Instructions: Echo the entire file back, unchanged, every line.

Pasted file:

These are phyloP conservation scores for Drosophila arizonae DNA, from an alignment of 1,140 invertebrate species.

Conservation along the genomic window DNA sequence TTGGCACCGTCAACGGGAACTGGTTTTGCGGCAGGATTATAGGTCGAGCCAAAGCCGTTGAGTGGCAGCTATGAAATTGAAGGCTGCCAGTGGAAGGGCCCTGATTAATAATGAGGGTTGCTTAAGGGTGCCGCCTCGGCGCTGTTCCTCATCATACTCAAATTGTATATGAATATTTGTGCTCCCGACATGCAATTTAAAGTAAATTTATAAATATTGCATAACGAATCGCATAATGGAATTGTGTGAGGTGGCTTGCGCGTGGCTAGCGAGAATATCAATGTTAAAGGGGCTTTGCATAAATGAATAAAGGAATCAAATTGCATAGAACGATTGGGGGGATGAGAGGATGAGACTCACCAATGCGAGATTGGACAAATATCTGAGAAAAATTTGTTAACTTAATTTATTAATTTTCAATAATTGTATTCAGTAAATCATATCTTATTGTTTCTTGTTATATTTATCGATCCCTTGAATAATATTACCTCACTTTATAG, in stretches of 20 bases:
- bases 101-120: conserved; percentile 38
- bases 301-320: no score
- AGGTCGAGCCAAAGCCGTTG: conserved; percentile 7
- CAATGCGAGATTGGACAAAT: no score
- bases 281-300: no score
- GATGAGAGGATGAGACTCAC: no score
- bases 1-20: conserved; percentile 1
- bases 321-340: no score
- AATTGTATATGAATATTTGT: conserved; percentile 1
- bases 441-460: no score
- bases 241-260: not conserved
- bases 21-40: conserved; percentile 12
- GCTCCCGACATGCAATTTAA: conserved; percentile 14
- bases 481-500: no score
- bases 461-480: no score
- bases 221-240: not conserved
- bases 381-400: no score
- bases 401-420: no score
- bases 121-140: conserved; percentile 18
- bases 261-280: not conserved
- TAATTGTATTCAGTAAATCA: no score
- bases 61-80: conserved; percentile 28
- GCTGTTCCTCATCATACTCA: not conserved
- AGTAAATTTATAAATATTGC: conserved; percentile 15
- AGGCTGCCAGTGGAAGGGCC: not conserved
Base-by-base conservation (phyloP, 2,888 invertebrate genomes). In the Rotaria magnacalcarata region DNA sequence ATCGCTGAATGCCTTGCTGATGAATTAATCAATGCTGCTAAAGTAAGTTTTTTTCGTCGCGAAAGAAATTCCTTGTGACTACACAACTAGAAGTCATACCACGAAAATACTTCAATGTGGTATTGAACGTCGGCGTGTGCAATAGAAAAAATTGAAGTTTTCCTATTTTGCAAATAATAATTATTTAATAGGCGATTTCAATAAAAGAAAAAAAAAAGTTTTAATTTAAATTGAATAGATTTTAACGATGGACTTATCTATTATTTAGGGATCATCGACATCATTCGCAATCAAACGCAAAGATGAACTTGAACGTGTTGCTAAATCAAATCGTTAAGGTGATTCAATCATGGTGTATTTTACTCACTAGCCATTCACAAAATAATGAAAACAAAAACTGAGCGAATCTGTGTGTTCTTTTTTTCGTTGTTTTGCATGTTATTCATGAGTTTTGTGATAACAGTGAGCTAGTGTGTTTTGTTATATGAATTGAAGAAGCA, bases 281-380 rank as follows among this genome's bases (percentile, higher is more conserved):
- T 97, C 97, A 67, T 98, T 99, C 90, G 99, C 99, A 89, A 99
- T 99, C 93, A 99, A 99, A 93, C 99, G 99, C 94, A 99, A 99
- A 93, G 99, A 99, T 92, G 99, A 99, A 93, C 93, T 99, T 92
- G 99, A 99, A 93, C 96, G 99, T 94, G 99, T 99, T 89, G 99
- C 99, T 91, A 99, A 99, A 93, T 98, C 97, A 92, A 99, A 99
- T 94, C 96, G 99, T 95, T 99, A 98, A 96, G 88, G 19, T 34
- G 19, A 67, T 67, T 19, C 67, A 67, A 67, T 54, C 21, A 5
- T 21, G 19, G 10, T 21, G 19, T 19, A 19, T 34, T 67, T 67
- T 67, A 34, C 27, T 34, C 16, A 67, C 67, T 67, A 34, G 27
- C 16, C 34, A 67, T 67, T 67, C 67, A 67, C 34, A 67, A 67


These are phyloP conservation scores for Drosophila arizonae DNA, from an alignment of 1,140 invertebrate species.

Conservation along the genomic window DNA sequence TTGGCACCGTCAACGGGAACTGGTTTTGCGGCAGGATTATAGGTCGAGCCAAAGCCGTTGAGTGGCAGCTATGAAATTGAAGGCTGCCAGTGGAAGGGCCCTGATTAATAATGAGGGTTGCTTAAGGGTGCCGCCTCGGCGCTGTTCCTCATCATACTCAAATTGTATATGAATATTTGTGCTCCCGACATGCAATTTAAAGTAAATTTATAAATATTGCATAACGAATCGCATAATGGAATTGTGTGAGGTGGCTTGCGCGTGGCTAGCGAGAATATCAATGTTAAAGGGGCTTTGCATAAATGAATAAAGGAATCAAATTGCATAGAACGATTGGGGGGATGAGAGGATGAGACTCACCAATGCGAGATTGGACAAATATCTGAGAAAAATTTGTTAACTTAATTTATTAATTTTCAATAATTGTATTCAGTAAATCATATCTTATTGTTTCTTGTTATATTTATCGATCCCTTGAATAATATTACCTCACTTTATAG, in stretches of 20 bases:
- bases 101-120: conserved; percentile 38
- bases 301-320: no score
- AGGTCGAGCCAAAGCCGTTG: conserved; percentile 7
- CAATGCGAGATTGGACAAAT: no score
- bases 281-300: no score
- GATGAGAGGATGAGACTCAC: no score
- bases 1-20: conserved; percentile 1
- bases 321-340: no score
- AATTGTATATGAATATTTGT: conserved; percentile 1
- bases 441-460: no score
- bases 241-260: not conserved
- bases 21-40: conserved; percentile 12
- GCTCCCGACATGCAATTTAA: conserved; percentile 14
- bases 481-500: no score
- bases 461-480: no score
- bases 221-240: not conserved
- bases 381-400: no score
- bases 401-420: no score
- bases 121-140: conserved; percentile 18
- bases 261-280: not conserved
- TAATTGTATTCAGTAAATCA: no score
- bases 61-80: conserved; percentile 28
- GCTGTTCCTCATCATACTCA: not conserved
- AGTAAATTTATAAATATTGC: conserved; percentile 15
- AGGCTGCCAGTGGAAGGGCC: not conserved
Base-by-base conservation (phyloP, 2,888 invertebrate genomes). In the Rotaria magnacalcarata region DNA sequence ATCGCTGAATGCCTTGCTGATGAATTAATCAATGCTGCTAAAGTAAGTTTTTTTCGTCGCGAAAGAAATTCCTTGTGACTACACAACTAGAAGTCATACCACGAAAATACTTCAATGTGGTATTGAACGTCGGCGTGTGCAATAGAAAAAATTGAAGTTTTCCTATTTTGCAAATAATAATTATTTAATAGGCGATTTCAATAAAAGAAAAAAAAAAGTTTTAATTTAAATTGAATAGATTTTAACGATGGACTTATCTATTATTTAGGGATCATCGACATCATTCGCAATCAAACGCAAAGATGAACTTGAACGTGTTGCTAAATCAAATCGTTAAGGTGATTCAATCATGGTGTATTTTACTCACTAGCCATTCACAAAATAATGAAAACAAAAACTGAGCGAATCTGTGTGTTCTTTTTTTCGTTGTTTTGCATGTTATTCATGAGTTTTGTGATAACAGTGAGCTAGTGTGTTTTGTTATATGAATTGAAGAAGCA, bases 281-380 rank as follows among this genome's bases (percentile, higher is more conserved):
- T 97, C 97, A 67, T 98, T 99, C 90, G 99, C 99, A 89, A 99
- T 99, C 93, A 99, A 99, A 93, C 99, G 99, C 94, A 99, A 99
- A 93, G 99, A 99, T 92, G 99, A 99, A 93, C 93, T 99, T 92
- G 99, A 99, A 93, C 96, G 99, T 94, G 99, T 99, T 89, G 99
- C 99, T 91, A 99, A 99, A 93, T 98, C 97, A 92, A 99, A 99
- T 94, C 96, G 99, T 95, T 99, A 98, A 96, G 88, G 19, T 34
- G 19, A 67, T 67, T 19, C 67, A 67, A 67, T 54, C 21, A 5
- T 21, G 19, G 10, T 21, G 19, T 19, A 19, T 34, T 67, T 67
- T 67, A 34, C 27, T 34, C 16, A 67, C 67, T 67, A 34, G 27
- C 16, C 34, A 67, T 67, T 67, C 67, A 67, C 34, A 67, A 67